It is an indisputable fact that technologies are developing really fast and soon, they will replace a big part of the traditional ways we manage to solve some problems. One of the most discussed topics is robotics and the way they developed through the time. 

Scientists who are working really hard on their robots are doing their best in order to improve their products’ functions and options. Now, the first “living robots” are capable of the most essential part of any species’ survival – reproduction. 

According to new research in the Proceedings of the National Academy of Sciences, those robots are known as Xenobots, as the organisms use an entirely novel form of biological self-replication. 

The authors of the study found out that the machines can gather hundreds of single cells and assemble them into “baby” Xenobots. A few days later, youngsters evolve to look and move exactly like their parents. This process can repeat over and over again. 

Douglas Blackiston, who is a study co-author and a senior scientist at Tufts University revealed in a statement that for a quite long time people have thought that scientists have worked in order to find out all the ways that life can reproduce or replicate, but the truth is that this was something that has never been observed before. 

What are the millimeter-wide Xenobots assembled from? Well, the answer is quite simple and short –  living cells scraped from frog embryos.

Michael Levin, a biologist at Tufts University and co-leader of the new research, said: 

“They would be sitting on the outside of a tadpole,  keeping out pathogens and redistributing mucus. But we’re putting them into a novel context. We’re  giving them a chance to reimagine their multicellularity.”

An interesting fact is that a Xenobot can produce children, but the system normally dies soon after. With the aim to give the parents a chance to see their kids grow up, the researchers turned to AI.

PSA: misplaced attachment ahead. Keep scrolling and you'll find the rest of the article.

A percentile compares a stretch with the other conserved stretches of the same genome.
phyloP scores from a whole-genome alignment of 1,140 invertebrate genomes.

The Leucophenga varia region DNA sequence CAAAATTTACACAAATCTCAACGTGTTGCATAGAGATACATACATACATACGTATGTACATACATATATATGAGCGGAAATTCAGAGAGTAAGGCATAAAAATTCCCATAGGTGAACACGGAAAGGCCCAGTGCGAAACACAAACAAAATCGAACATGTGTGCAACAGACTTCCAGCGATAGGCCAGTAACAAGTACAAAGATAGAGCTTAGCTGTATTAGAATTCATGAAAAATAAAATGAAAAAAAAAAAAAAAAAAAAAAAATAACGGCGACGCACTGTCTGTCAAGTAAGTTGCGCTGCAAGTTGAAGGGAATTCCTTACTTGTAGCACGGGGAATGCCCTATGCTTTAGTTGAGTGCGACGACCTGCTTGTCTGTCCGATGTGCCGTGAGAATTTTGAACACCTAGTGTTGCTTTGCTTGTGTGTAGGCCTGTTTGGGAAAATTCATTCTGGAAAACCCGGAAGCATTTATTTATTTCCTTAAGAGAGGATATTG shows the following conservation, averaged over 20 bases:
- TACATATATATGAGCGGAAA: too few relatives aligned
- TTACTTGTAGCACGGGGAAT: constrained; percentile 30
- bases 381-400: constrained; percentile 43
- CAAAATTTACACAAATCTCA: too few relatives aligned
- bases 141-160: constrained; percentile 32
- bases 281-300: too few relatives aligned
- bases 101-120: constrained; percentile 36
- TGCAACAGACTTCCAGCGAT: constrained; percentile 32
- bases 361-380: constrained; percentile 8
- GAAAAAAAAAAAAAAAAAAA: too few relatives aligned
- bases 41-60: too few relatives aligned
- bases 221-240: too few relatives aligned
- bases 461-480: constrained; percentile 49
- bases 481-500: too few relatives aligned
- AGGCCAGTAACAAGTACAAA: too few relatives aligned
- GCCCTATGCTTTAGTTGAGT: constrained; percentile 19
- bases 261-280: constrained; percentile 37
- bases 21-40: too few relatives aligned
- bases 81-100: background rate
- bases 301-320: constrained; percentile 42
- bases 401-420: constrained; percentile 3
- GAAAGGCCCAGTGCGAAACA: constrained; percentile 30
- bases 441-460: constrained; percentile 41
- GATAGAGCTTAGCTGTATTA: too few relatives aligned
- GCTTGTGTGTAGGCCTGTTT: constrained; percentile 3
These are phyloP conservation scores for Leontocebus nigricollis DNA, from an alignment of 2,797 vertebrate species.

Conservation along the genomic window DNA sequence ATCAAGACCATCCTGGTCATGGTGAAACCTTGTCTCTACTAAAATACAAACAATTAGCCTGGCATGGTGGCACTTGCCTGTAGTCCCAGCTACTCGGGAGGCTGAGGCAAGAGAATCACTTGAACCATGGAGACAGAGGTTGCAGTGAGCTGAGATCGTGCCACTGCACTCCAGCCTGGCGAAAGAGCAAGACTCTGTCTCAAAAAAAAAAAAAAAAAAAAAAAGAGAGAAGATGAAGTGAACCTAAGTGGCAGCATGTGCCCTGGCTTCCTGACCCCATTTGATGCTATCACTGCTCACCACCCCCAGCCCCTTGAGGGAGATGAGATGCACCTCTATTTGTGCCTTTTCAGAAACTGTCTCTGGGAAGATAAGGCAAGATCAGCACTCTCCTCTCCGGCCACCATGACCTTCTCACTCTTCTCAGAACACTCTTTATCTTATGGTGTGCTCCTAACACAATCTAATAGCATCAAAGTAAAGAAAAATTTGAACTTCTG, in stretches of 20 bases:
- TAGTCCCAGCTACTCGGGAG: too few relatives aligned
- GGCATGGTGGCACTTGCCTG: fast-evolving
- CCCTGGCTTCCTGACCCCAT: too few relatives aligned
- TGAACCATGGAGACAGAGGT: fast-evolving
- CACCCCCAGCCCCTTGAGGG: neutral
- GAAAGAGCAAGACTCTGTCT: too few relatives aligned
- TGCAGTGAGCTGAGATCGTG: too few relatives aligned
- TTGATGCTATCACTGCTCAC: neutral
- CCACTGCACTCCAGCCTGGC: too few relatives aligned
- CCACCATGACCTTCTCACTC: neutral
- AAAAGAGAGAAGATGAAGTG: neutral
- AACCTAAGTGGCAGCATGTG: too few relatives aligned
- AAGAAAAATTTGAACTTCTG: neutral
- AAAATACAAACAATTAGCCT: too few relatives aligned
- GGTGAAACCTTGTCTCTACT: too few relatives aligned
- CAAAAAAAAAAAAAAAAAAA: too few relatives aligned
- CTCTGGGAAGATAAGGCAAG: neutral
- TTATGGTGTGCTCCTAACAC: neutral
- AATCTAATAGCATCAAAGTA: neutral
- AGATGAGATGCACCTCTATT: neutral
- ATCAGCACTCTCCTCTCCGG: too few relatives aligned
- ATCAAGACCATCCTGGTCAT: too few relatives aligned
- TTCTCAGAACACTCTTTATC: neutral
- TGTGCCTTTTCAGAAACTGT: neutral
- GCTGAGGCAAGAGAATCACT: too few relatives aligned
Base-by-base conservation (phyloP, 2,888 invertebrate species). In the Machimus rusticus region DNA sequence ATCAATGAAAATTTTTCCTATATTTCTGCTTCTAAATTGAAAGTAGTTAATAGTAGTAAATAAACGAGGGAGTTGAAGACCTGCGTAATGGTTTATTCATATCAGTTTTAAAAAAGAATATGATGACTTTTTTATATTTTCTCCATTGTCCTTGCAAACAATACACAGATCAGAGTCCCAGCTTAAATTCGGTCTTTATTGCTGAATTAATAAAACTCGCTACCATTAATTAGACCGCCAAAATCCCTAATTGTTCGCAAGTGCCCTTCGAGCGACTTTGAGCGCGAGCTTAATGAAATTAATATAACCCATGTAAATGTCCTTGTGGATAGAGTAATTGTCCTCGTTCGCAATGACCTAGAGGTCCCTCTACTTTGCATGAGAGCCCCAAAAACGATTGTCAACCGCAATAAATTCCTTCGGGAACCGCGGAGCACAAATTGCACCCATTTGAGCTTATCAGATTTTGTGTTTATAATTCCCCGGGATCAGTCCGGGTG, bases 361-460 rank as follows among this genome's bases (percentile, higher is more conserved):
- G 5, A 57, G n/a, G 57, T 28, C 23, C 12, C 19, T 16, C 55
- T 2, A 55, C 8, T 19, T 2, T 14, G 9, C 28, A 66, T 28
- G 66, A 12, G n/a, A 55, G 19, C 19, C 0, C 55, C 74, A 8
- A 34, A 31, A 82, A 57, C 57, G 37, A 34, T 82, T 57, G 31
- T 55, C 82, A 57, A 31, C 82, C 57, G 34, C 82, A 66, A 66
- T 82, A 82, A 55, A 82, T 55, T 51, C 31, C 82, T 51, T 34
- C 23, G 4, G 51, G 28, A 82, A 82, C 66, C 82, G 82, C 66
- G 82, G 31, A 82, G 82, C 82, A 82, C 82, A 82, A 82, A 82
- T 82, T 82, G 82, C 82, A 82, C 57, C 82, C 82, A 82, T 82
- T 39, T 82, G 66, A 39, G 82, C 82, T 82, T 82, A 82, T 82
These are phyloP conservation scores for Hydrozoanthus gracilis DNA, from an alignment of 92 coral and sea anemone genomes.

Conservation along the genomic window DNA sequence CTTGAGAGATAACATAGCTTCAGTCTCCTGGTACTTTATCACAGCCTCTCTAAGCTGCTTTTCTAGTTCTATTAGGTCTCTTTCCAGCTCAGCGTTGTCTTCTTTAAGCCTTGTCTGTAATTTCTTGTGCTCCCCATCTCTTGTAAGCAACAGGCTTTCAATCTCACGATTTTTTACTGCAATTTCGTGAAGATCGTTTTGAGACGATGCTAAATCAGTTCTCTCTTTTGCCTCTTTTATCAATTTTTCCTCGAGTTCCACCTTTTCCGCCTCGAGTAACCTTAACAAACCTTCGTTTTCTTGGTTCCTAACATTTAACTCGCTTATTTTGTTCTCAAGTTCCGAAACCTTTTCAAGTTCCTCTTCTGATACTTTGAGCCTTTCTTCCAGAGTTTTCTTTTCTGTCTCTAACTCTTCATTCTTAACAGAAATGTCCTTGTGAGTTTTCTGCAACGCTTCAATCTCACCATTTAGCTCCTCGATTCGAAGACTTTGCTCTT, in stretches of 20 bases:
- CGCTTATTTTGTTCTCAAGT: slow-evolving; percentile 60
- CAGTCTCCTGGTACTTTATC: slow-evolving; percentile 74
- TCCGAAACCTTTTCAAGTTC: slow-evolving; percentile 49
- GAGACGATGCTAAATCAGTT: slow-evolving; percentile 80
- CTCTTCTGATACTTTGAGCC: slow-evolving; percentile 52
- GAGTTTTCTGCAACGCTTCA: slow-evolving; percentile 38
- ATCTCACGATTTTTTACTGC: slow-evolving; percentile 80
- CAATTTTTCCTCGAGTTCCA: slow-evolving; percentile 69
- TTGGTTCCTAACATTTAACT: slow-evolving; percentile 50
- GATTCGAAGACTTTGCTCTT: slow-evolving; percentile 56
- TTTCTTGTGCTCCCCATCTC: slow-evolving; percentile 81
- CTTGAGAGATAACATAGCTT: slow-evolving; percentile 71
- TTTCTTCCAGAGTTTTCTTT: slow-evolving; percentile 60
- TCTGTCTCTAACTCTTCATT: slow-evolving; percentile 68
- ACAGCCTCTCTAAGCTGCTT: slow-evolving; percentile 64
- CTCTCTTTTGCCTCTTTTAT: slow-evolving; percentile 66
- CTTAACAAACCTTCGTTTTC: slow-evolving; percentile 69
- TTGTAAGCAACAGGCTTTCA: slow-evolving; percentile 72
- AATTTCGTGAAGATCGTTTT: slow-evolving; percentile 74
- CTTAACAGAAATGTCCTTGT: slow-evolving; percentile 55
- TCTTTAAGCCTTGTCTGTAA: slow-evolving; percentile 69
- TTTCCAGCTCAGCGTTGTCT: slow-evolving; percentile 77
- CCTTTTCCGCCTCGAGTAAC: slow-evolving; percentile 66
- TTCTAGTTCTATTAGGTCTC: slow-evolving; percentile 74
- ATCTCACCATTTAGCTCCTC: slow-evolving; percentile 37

An evolutionary algorithm was used by the team with the aim to test billions of potential body shapes in simulation.

The system was created and designed to find forms that would be effective for the self-replication method. One of its striking creations resembled Pac-Man. 

Sam Kriegman, the lead author of the new study said: 

“It’s very non-intuitive. It looks very simple, but it’s not something a human engineer would come up with. Why one tiny mouth?  Why not five?”

A Xenobot was then built and its child-rearing skills were tested. 

During the process of work, scientists discovered that the AI-designed parent could use its Pac-Man-shaped “mouth” in order to compress stem cells into a circular offspring.

Then, their children built grandchildren, who built great-grandchildren, who built great-great-grandchildren, and that’s how a Xenobot dynasty was taking shape.

Now, the Xenobots can not only work in groups, self-heal, and even record memories, but now they are even capable of raising a family. 

Although it might seem terrifying for most people, researchers are more optimistic because they believe that their system will develop and be useful not only for the environment, but for poeples’ lives. 

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